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Thread: Dust collector for an edge sander

  1. #1
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    Jan 2018
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    Dust collector for an edge sander

    Dust control with my edge sander (6" x 80" belt) and spindle sander are poor. It's no surprise that an old Shopsmith DC3300 does little, and the Ridgid shop vacuum (with cyclone) doesn't move enough CFM. Most of the shop uses an Oneida "V-system" but the company says it wouldn't do well on this kind of task. (Besides, my HVAC ducts prevent me from connecting the sanders to it).

    What do 'creek folks suggest, for a dedicated collector to service just these two? (Strong enough but not wasting $$).

  2. #2
    My 6" x 108" edge sander does ok with a 4" port on my central dust system. A 1 or 1.5 hp unit next to the machines would probably work, the important thing is filtration that will capture the fine sanding dust.

  3. #3
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    Can you explain why your Oneida cyclone can't do this . Seems like you have the DC already . Is this a ductwork issue ?

  4. #4
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    I ran a 2 hp cyclone and use the 4 inch port on the sander with reasonable success. It is a jet edge sander and the dust hood is somewhat adjustable. I have considered building my own dust hood for a 6 inch connection.
    Take me to the hotel - Baggage gone, oh well . . .

  5. #5
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    I think that you do not want to skimp on a DC fir any kind of sander. They put out a lot of fine dust which is the most hazardous.

  6. #6
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    Quote Originally Posted by james manutes View Post
    Can you explain why your Oneida cyclone can't do this . Seems like you have the DC already . Is this a ductwork issue ?
    Two issues, but I can only explain one properly.
    1) (My understanding): Oneida says the V system and ducts are optimized for tools producing chips. The flow is too slow for the dust from this kind of sander.
    2) I have HVAC ducts in the way of connecting to the Oneida. Could restructure the shop, but if Oneida says it won’t work…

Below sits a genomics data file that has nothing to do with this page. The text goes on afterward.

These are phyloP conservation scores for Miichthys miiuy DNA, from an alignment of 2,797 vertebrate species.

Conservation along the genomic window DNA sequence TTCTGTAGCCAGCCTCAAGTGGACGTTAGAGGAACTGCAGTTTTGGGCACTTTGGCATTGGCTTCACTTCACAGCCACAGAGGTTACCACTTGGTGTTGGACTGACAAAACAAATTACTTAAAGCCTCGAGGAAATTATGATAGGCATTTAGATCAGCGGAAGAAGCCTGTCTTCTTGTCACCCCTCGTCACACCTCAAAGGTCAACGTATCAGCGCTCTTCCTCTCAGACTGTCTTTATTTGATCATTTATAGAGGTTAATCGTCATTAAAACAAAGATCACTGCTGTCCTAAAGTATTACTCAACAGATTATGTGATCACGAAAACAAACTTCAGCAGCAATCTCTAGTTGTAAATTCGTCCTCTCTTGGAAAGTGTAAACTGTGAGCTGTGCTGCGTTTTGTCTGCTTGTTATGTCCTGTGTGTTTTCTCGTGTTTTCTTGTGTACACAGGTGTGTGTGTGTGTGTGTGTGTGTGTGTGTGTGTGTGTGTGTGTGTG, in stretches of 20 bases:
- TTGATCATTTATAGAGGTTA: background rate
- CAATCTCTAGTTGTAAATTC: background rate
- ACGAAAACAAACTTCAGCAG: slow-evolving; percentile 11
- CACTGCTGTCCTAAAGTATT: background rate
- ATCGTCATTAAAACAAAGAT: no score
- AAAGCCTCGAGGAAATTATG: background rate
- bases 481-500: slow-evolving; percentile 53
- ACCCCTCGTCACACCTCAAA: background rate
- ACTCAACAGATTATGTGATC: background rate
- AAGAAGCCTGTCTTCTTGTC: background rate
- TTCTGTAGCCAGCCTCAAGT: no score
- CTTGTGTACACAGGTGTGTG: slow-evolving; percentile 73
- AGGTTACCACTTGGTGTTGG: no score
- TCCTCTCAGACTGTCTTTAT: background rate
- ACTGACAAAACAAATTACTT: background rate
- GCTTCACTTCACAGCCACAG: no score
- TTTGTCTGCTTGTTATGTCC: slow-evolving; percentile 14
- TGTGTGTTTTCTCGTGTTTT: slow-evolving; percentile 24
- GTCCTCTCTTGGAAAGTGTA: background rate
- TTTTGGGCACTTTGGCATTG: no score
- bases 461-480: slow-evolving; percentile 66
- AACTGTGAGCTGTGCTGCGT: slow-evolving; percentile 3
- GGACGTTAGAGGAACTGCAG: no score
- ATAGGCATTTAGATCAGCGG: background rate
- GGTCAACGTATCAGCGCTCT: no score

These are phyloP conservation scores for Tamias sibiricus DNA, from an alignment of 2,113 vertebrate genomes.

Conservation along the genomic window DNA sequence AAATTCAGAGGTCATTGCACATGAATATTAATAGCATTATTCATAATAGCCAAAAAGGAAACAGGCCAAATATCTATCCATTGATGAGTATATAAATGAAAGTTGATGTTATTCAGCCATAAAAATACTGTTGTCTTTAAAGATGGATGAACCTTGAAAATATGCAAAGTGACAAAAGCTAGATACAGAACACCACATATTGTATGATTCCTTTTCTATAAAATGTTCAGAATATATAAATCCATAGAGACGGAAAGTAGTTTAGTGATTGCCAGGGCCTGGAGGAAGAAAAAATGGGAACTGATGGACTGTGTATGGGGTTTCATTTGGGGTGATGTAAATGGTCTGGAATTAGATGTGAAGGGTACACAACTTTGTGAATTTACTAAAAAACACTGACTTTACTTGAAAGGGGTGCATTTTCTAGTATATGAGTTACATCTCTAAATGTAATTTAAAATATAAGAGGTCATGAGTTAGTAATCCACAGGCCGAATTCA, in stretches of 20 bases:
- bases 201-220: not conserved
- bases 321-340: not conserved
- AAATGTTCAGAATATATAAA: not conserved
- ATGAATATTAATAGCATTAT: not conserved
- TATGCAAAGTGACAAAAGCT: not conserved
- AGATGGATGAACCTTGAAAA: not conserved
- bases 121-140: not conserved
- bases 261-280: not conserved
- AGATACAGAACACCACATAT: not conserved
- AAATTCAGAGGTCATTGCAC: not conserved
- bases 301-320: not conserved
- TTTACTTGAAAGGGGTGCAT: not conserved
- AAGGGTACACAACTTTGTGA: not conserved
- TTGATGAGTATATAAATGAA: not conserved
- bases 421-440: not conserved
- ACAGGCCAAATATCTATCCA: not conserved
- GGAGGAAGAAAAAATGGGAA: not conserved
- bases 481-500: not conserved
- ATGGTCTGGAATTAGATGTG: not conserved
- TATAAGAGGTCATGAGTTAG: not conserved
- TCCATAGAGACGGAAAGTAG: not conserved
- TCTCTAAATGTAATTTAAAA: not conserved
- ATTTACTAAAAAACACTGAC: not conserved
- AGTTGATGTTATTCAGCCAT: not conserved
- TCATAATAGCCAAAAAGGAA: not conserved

7. #7
    Quote Originally Posted by David Kenagy View Post
    Dust control with my edge sander (6" x 80" belt) and spindle sander are poor. It's no surprise that an old Shopsmith DC3300 does little, and the Ridgid shop vacuum (with cyclone) doesn't move enough CFM. Most of the shop uses an Oneida "V-system" but the company says it wouldn't do well on this kind of task. (Besides, my HVAC ducts prevent me from connecting the sanders to it).

    What do 'creek folks suggest, for a dedicated collector to service just these two? (Strong enough but not wasting $$).
    I've learned the tool itself can help. For example, the direction the belt is running creates a flow where the dust has momentum. When you introduce suction utilizing that momentum, collection improves. Normally I custom make a shroud so the transition from tool flow to suction on smooth. I've drawn a quick and dirty illus below. Notice the shroud curves smoothly toward the suction.


    I'm sure with unlimited budget ALL the dust can be collected from a belt sander, but for us that's not a reality. That said, ambient air filtration is a must. Should you be inclined, there's an excellent thread on air filtration on here where Alan, David and myself discuss our designs, our builds, and our successes.

    20210831_114900 (1).jpg
    Thanks,
    Fred

    Seasoned professional possessing unremarkable proficiency at innumerable skills.

  8. #8
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    Quote Originally Posted by David Kenagy View Post
    Two issues, but I can only explain one properly.
    1) (My understanding): Oneida says the V system and ducts are optimized for tools producing chips. The flow is too slow for the dust from this kind of sander.…
    I guess I didn't get that memo from Oneida; I've been using my V3000 with my 6x48 belt sander, my 6x89 edge sander, and my 25" double drum sander quite successfully for the last 10 years. Worst case is I have to clean the filter a little more often but there is certainly no issue with velocity.

  9. #9
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    [QUOTE=David Kenagy;3140276]Two issues, but I can only explain one properly.
    1) (My understanding): Oneida says the V system and ducts are optimized for tools producing chips. The flow is too slow for the dust from this kind of sander.

    I think that something is missing in the Oneida statement. They advertise the V system as a dust collector not a chip and sawdust only collector. All woodworking machines produce fine dust to some degree and my V 3000 sucks fine sanding dust,chips, sawdust, paint overspray, rags and other miscellaneous just fine. Perhaps there is a more optimum machine for fine dust, but I'm Most certainly satisfied with my unoptimized setup.

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